Presentation on theme: "Pronoun-Antecedent Agreement"— Presentation transcript:
1 Pronoun-Antecedent Agreement Writers Inc. ( ;528)
2 What is a pronoun?A pronoun is a substitute for a noun. It refers to a person, place, thing, feeling, or quality but does not refer to it by its name.MKQ1OYCg
3 Types of Pronouns SIMPLE: I you he or she it we They Who what COMPOUND:myselfsomeoneanybodyeverythingitselfWhatsoeverPHRASAL:One anotherEach other
4 Classes of Pronouns Personal Relative Indefinite Interrogative Demonstrative
5 Personal Pronoun: takes the place of a noun Our coach made her point without raising her voice.I like coffee.John helped me.List of personal pronouns:I, me, my, mine, we, us, our, ours, you, your, yours, they, them, their, theirs, he, him, his, she, her, hers, it, its
6 Types of Personal Pronouns: Reflexive and Intensive Reflexive pronoun: formed by adding – self or selvesMiss Sally Sunshine loves herself.Intensive pronoun: a reflexive pronoun that emphasizes or “intensifies” the noun or pronoun that it refers to.Leo himself taught his children how to read.List of reflexive and intensive pronouns:Myself, yourself, himself, herself, itself, ourselves, yourselves, themselves
7 Relative Pronoun: relates an adjective clause to the noun or pronoun it modifies. Students who study regularly get the best grades.(the relative pronoun who relates the adjective clause to students)The dance, which we had looked forward to for weeks, was cancelled.(which relates the adjective clause to dance.List of relative pronouns:What, who, whose, whom, which, that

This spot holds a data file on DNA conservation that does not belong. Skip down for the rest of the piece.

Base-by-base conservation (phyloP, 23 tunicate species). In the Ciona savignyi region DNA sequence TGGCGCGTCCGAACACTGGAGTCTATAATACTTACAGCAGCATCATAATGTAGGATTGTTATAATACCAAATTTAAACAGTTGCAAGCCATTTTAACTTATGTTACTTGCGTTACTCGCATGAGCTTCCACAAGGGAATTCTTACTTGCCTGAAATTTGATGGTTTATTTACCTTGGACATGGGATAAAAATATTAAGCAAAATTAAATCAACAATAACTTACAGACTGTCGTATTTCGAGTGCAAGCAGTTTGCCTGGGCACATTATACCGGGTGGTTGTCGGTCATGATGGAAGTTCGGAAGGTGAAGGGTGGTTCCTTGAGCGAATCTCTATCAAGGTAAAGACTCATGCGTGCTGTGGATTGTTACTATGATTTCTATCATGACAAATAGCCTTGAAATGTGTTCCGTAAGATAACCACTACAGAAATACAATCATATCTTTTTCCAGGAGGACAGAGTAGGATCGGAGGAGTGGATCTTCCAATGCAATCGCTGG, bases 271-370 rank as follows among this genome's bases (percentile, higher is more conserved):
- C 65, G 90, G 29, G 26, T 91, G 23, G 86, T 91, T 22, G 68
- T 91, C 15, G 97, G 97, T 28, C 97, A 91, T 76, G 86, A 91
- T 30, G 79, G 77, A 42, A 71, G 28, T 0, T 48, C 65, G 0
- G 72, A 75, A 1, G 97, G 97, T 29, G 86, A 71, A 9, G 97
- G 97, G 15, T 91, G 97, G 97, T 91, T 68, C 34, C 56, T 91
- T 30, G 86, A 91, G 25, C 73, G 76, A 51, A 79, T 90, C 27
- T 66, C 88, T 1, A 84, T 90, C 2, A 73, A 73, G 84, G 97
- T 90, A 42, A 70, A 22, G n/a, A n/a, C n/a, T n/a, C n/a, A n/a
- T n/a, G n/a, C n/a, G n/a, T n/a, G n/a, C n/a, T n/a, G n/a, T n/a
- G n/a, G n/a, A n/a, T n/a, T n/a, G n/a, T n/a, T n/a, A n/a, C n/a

8 Indefinite Pronouns: refers to unnamed or unknown people. All are welcome to attend the concert.Mary gave the book to another.I don't have any.Does anybody have a clue?Anyone can play that game.List of indefinite pronouns:All, another, any, anybody, anyone, anything, both, each, each one, either, everybody, everyone, everything, few, many, most, much, neither, nobody, none, no one, nothing, one, other, several, some, somebody, someone, something, such
9 Interrogative Pronouns: asks a question What time is it?Which person are you talking about?Who are you?Whose purse is this?For whom will you vote?List of interrogative pronouns:Who, whose, whom, which, what
10 Demonstrative pronouns: points out people, places, or things without naming them. This tastes delicious.I don't like this.That will run for an hour.Jim wrote that.These look good.List of demonstrative pronouns:This, that, these, thosee.com/watch?v=6e 1hZGDaqIw&featu re=related
11 What is an antecedent?EVERY pronoun has an antecedent. An antecedent is the NOUN that the pronoun refers to or replaces.
12 Pronoun Antecedent: Agree in number If the pronoun takes the place of a singular noun, you have to use a singular pronoun.If a student parks a car on campus, he or she has to buy a parking sticker.(NOT: If a student parks a car on campus, they have to buy a parking sticker.)Remember: the words each, either, neither, one, anyone, everyone, everybody, somebody, another, nobody, etc. are singular and take singular pronouns.Everybody ought to do his or her best. (NOT: their best)Neither of the girls brought her umbrella. (NOT: their umbrellas)Pronouns must also agree in GENDER!
13 Cheat Sheet for Common Problems Collective Antecedents: Just as collective nouns usually take singular verbs, they also usually take singular pronouns when they are used as antecedents:The Baggins family was proud of its heritage.
14 Cheat Sheet for Common Problems Compound antecedents joined by and ordinarily require a plural pronoun: Karl and Keith carried their skis to the liftCompound antecedents joined by and preceded by Each or Every take singular pronouns.Every dog and cat should have its own collar.
15 Cheat Sheet for Common Problems Compound Antecedents with or, nor Singular antecedents joined with or or nor (either or; neither nor) take singular pronouns.Neither Osgood nor Mugwert could find his way out of a paper bag.It is either the Frog or the Prince that appeals to Buttercup. When plural antecedents are joined to singular antecedents, the antecedent nearest the pronoun determines its person, number, and gender.Neither the scoutmaster nor the boy scouts know they are walking into a surprise party.Neither the scouts nor the scoutmaster knows he is walking into a surprise party.